President Donald Trump warned of a “big price to pay” in response to reports of a chemical attack outside Syria’s capital, days after he said he wanted to quickly end the U.S. military presence in the war-torn Middle East country.

Rescue workers and activists said dozens died in a chemical assault amid renewed fire by Bashar al-Assad’s government on a rebel stronghold near Damascus. The use of chemical weapons in April 2017 provoked a U.S. missile strike, the first direct American hit on Assad’s regime since the conflict in Syria began in March 2011.

While Trump has said he wants U.S. troops out of Syria “very soon,” he posted tweets Sunday condemning the attack and saying Russian President Vladimir Putin and Iran “are responsible for backing Animal Assad.” The episode thrust the U.S. and Russia into a new confrontation, with Moscow warning against any military strike and Washington calling for an immediate international response.

“Big price to pay,” Trump said on Twitter. “Another humanitarian disaster for no reason whatsoever. SICK!”

Syria’s official Sana news agency denied the reports, saying the rapidly advancing army “doesn’t need to use any chemical weapons as the media channels that support the terrorists are fabricating.” It cited an official it didn’t identify.

Russia, whose military backing of Assad helped turn the course of the war in his favor, denied that Syrian government forces deployed chemical weapons in Douma, according to the Tass news service, which cited Major General Yuri Yevtushenko. Russia plans to send specialists to analyze the scene once militants are expelled from the area, and said the data will refute claims of chemical use, Tass reported.

The Foreign Ministry in Moscow warned that any foreign military strike against Syria over “fabricated” reports of chemical warfare may lead to the “gravest consequences.”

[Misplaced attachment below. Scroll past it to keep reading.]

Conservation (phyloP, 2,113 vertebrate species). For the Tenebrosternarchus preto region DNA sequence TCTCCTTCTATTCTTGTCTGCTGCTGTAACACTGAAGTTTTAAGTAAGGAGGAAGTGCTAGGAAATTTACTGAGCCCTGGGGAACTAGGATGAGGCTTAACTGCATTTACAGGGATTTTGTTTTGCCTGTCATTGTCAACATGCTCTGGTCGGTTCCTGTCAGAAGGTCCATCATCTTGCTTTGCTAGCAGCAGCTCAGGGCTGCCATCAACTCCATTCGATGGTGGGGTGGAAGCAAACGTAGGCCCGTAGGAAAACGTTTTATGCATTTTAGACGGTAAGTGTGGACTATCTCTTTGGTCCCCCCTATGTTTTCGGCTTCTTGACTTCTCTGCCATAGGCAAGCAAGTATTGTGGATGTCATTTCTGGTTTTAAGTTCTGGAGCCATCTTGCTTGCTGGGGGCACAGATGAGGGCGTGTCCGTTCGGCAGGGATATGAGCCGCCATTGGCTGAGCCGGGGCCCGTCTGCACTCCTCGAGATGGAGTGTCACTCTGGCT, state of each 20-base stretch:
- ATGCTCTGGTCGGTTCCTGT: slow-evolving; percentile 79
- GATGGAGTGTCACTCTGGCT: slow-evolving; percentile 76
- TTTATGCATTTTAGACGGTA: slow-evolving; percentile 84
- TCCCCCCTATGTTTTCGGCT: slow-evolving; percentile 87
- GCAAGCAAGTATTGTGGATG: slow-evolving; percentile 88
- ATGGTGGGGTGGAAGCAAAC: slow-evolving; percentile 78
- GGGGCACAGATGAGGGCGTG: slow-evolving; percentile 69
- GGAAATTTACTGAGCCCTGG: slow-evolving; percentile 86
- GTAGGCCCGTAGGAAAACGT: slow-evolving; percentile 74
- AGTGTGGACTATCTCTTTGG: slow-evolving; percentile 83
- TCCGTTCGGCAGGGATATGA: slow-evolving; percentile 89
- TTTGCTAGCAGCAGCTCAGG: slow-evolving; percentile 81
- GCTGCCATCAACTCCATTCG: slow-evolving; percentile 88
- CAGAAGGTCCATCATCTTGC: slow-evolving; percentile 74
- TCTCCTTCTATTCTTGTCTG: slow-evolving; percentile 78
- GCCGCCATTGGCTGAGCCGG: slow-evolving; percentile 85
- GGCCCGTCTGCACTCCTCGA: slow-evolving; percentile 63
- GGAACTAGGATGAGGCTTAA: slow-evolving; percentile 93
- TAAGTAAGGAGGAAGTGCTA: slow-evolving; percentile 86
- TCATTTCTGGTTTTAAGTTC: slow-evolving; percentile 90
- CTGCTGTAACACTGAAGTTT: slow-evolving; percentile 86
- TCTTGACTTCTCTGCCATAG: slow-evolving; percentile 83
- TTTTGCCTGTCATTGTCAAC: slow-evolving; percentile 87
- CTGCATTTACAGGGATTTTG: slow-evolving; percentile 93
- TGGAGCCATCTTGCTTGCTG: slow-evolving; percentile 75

More than 40 people suffocated due to exposure to an unknown chemical agent, the White Helmets, an opposition-linked civil defense force that operates in rebel areas, said on Twitter. Images of lifeless children and women foaming from their mouths were circulated on social media. Fatalities could exceed 100 people, according to the Syrian National Coalition, an opposition umbrella group.

“Reports from a number of contacts and medical personnel on the ground indicate a potentially high number of casualties, including among families hiding in shelters,” the U.S. State Department said in a statement. “These reports, if confirmed, are horrifying and demand an immediate response by the international community.”

France’s Foreign Minister Jean-Yves Le Drian said the attacks on Douma were a “flagrant violation of international humanitarian law.” Le Drian called for the UN Security Council to meet on the matter as soon as possible.

Last year’s U.S. Tomahawk missile strike increased tensions with Russia, which has backed Assad in his battle to suppress an uprising that morphed into a regional proxy war. The State Department said in its statement that Russia “ultimately bears responsibility for these brutal attacks” and has “breached its commitments to the United Nations as a framework guarantor” to a 2013 agreement to strip Syria of its chemical weapons stockpiles.

Internal rift

Internal divisions in the Trump administration over how to address Syria leave Russia, Iran and Turkey, not the U.S., “calling the shots in Syria,” said Andreas Krieg, assistant professor of defense studies at King’s College, London.

“Washington is in no position to take any action, and Russia knows that,” Krieg said. “The Trump administration’s rhetoric about pulling out of Syria hasn’t helped the U.S.’s bargaining position. The regime knows now that it will get away with murder.”

Senator Lindsey Graham, a Republican from South Carolina, said Sunday’s tweet had set up “a defining moment” in Trump’s presidency.

“If he doesn’t follow through and live up to that tweet, he’s going to look weak in the eyes of Russia and Iran,” Graham, a member of the Senate Armed Services Committee, said on ABC’s “This Week.”

More than seven years of war in Syria have killed half a million people and dispersed millions more as refugees. The fighting has also drawn in Iran, Russia, the U.S. and Turkey, and a postwar scenario could include a continuation of Syria’s de facto partition into spheres of foreign influence.

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